• Logical Reasoning – You are given 35 minutes to complete 24 to 26 logical reasoning questions (or about a minute and a half to allot to each question). You must answer questions based upon the reasoning in brief passages.
  • Analytical Reasoning – Also called Logic Games, this section involves problems where you must make inferences, glean rule combinations, discover linking patterns, and understand restrictions in order to choose the correct answer.
  • Writing Sample – You will also be asked to write a short essay on the LSAT. This is not graded as part of your exam score but is sent to the admissions personnel at the law schools to which you will apply later.

Application process

Apply online to take the LSAT, and pay the $190 exam fee. The LSAT is offered four times per year at the following locations in Mississippi:

  • Blue Mountain College, Blue Mountain
  • Delta State University, Cleveland
  • Mississippi College, Clinton
  • University of Southern Mississippi, Hattiesburg
  • Rust College, Holly Springs
  • Jackson State University, Jackson
  • Mississippi State University, Mississippi State
  • Tougaloo College, Tougaloo
  • University of Mississippi Law School, University

Receiving Your Score

The lowest LSAT score you can possibly obtain is 120, and the highest, 180. You should expect to receive yours by mail approximately 21 days after taking the LSAT. Average LSAT scores of admittees to Mississippi law schools are as follows:

University of Mississippi:155
Mississippi College:146

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Step 3

Go to Law School in Mississippi

Law School Application Process

Once you have completed your undergraduate education and passed the LSAT, you are ready to apply to law schools. Under Mississippi’s bar admission rules, you must graduate from an American Bar Association-accredited law school. You may attend any of the over 200 such accredited law schools across the country, listed in the LSAC Official Guide to ABA-Approved Law Schools.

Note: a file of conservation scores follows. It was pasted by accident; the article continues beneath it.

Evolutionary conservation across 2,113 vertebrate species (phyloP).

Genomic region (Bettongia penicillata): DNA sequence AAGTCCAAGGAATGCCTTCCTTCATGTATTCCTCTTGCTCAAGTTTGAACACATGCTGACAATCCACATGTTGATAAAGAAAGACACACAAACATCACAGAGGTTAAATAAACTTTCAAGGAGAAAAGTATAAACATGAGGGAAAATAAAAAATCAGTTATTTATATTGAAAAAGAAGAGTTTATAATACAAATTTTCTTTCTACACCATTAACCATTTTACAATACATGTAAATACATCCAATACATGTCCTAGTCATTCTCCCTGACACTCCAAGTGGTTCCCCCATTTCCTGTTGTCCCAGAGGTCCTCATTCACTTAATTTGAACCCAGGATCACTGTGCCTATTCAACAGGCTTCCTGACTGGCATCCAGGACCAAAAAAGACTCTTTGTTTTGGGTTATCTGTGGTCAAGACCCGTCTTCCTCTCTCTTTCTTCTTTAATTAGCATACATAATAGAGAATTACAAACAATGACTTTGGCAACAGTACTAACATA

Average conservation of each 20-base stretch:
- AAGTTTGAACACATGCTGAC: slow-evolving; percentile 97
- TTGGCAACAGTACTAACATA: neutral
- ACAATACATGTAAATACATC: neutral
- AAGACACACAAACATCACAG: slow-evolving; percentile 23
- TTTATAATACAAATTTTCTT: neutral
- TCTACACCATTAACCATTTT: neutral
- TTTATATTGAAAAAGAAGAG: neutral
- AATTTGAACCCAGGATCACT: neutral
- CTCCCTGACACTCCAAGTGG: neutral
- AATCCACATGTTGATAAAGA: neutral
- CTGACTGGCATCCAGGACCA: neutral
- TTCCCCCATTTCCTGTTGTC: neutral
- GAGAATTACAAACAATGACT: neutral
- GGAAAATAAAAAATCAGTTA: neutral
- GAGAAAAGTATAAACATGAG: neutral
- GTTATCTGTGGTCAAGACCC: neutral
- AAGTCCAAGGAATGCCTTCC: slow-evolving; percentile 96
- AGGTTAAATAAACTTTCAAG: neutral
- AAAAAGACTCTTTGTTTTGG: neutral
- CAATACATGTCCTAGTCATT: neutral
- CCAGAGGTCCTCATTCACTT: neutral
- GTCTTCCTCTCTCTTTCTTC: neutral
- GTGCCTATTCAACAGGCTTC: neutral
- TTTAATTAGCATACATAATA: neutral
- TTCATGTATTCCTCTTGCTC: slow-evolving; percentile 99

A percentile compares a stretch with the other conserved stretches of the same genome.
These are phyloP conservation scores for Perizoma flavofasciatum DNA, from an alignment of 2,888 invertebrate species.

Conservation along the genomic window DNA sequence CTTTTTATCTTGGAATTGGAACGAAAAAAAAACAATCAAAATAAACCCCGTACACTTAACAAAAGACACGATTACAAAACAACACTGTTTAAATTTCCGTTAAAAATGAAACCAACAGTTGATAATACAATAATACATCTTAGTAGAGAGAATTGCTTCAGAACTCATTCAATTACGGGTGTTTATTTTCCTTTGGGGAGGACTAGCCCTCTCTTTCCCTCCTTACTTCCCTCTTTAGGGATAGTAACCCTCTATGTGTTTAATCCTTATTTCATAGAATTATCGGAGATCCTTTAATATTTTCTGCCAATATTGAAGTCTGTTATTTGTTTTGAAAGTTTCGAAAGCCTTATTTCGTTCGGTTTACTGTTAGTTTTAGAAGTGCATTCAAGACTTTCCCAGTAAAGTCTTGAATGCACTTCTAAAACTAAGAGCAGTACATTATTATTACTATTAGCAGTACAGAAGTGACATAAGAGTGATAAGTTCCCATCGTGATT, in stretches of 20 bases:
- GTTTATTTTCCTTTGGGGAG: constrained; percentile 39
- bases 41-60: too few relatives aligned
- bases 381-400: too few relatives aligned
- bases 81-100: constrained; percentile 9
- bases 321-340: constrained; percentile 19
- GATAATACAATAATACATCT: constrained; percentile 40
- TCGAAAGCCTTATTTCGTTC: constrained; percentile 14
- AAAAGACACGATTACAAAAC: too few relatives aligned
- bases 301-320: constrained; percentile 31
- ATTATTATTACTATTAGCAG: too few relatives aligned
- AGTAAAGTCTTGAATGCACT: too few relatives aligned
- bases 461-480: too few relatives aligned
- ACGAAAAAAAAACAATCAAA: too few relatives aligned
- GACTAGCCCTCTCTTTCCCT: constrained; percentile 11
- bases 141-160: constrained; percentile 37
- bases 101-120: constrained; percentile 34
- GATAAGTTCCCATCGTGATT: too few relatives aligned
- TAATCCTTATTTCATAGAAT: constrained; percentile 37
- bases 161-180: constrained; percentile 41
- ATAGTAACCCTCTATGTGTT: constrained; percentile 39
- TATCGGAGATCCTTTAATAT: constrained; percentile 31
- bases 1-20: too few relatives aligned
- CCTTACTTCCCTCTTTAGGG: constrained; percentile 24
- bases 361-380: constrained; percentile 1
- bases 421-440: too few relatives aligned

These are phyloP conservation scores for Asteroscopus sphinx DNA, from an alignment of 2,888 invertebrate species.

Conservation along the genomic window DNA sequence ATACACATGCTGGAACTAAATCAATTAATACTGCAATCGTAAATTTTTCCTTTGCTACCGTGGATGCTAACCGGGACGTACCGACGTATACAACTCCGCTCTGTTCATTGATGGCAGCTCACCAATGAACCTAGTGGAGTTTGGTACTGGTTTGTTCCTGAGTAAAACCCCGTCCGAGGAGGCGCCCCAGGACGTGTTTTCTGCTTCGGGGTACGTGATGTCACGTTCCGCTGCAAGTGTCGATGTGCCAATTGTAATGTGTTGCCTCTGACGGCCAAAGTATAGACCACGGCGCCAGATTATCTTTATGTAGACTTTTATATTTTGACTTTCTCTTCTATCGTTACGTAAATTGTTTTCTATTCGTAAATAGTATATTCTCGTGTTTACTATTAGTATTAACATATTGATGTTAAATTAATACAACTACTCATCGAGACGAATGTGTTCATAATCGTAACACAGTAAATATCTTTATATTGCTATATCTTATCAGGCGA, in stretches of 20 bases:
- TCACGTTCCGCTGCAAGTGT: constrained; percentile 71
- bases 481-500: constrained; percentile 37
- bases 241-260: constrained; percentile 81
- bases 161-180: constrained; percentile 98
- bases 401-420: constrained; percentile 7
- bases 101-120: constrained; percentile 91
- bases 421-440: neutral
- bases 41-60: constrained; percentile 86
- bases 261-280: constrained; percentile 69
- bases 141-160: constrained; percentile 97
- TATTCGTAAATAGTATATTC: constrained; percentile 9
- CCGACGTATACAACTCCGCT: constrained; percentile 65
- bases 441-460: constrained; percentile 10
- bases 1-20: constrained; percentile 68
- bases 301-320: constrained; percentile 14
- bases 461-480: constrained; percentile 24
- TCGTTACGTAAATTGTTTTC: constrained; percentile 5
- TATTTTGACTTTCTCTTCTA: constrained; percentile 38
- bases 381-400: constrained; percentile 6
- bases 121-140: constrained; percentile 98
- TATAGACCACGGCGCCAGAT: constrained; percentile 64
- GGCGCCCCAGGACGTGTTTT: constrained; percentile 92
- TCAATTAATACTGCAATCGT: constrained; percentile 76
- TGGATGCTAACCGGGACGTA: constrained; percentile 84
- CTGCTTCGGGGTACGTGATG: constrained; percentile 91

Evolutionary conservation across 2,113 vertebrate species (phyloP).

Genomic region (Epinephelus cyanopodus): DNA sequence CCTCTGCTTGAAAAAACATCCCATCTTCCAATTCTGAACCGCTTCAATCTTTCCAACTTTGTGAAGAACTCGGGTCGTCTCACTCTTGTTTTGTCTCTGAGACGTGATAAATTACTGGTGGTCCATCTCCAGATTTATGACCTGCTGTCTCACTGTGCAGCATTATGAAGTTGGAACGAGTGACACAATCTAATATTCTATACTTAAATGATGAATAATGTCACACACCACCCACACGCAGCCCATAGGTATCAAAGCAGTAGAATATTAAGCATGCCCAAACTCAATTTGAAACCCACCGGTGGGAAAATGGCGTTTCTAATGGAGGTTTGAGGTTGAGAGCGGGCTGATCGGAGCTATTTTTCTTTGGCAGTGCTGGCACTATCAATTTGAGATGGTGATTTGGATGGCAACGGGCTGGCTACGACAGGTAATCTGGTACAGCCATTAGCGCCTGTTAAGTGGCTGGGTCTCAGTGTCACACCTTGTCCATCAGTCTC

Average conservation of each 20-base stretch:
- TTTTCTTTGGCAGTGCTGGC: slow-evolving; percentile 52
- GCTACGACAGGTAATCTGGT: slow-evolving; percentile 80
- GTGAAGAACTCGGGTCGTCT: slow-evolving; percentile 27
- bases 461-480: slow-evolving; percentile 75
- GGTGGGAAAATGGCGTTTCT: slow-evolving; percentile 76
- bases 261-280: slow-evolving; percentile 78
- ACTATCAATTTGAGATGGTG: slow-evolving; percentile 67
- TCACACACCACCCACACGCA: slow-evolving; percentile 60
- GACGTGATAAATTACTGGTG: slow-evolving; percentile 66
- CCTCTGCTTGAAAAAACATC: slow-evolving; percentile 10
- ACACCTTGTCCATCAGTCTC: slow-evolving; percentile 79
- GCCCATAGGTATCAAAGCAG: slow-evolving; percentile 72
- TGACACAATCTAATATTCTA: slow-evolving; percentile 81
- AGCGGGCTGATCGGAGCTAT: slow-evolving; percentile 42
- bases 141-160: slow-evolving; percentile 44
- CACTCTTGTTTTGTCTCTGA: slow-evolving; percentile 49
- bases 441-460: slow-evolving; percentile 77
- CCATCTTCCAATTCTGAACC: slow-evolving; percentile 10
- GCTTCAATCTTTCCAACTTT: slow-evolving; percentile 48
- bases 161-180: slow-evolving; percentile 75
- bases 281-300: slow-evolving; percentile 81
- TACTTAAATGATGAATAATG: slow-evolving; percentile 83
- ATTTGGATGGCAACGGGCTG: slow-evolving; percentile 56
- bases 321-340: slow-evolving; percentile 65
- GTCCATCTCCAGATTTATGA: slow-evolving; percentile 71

Credential Assembly Service

In order to apply for admission to an ABA-accredited law school, you must use the Law School Admission Council’s Credential Assembly Service (CAS). You will gather transcripts from any institution you have attended classes for credit and send them to the CAS. You will also provide the LSAC with names of persons who will write your letters of recommendation, and who will write online evaluations of your work. The fee to use the CAS is $195 and covers the electronic applications made to the ABA-accredited law schools you choose.


All who intend to sit for the Mississippi bar exam must have a J.D. degree from an ABA-accredited law school (or be no more than 60 days away from completing requirements for such a degree at the time you take the exam).

ABA-Accredited Law Schools in Mississippi

Two law schools in Mississippi hold ABA accreditation. They are:

Course requirements

As a law school student in Mississippi, courses you will take in the average curriculum include:

  • Civil law and procedure
  • Contracts
  • Torts
  • Criminal law and procedure
  • Legal writing
  • Legal research
  • Property
  • Constitutional law
  • Business and commercial law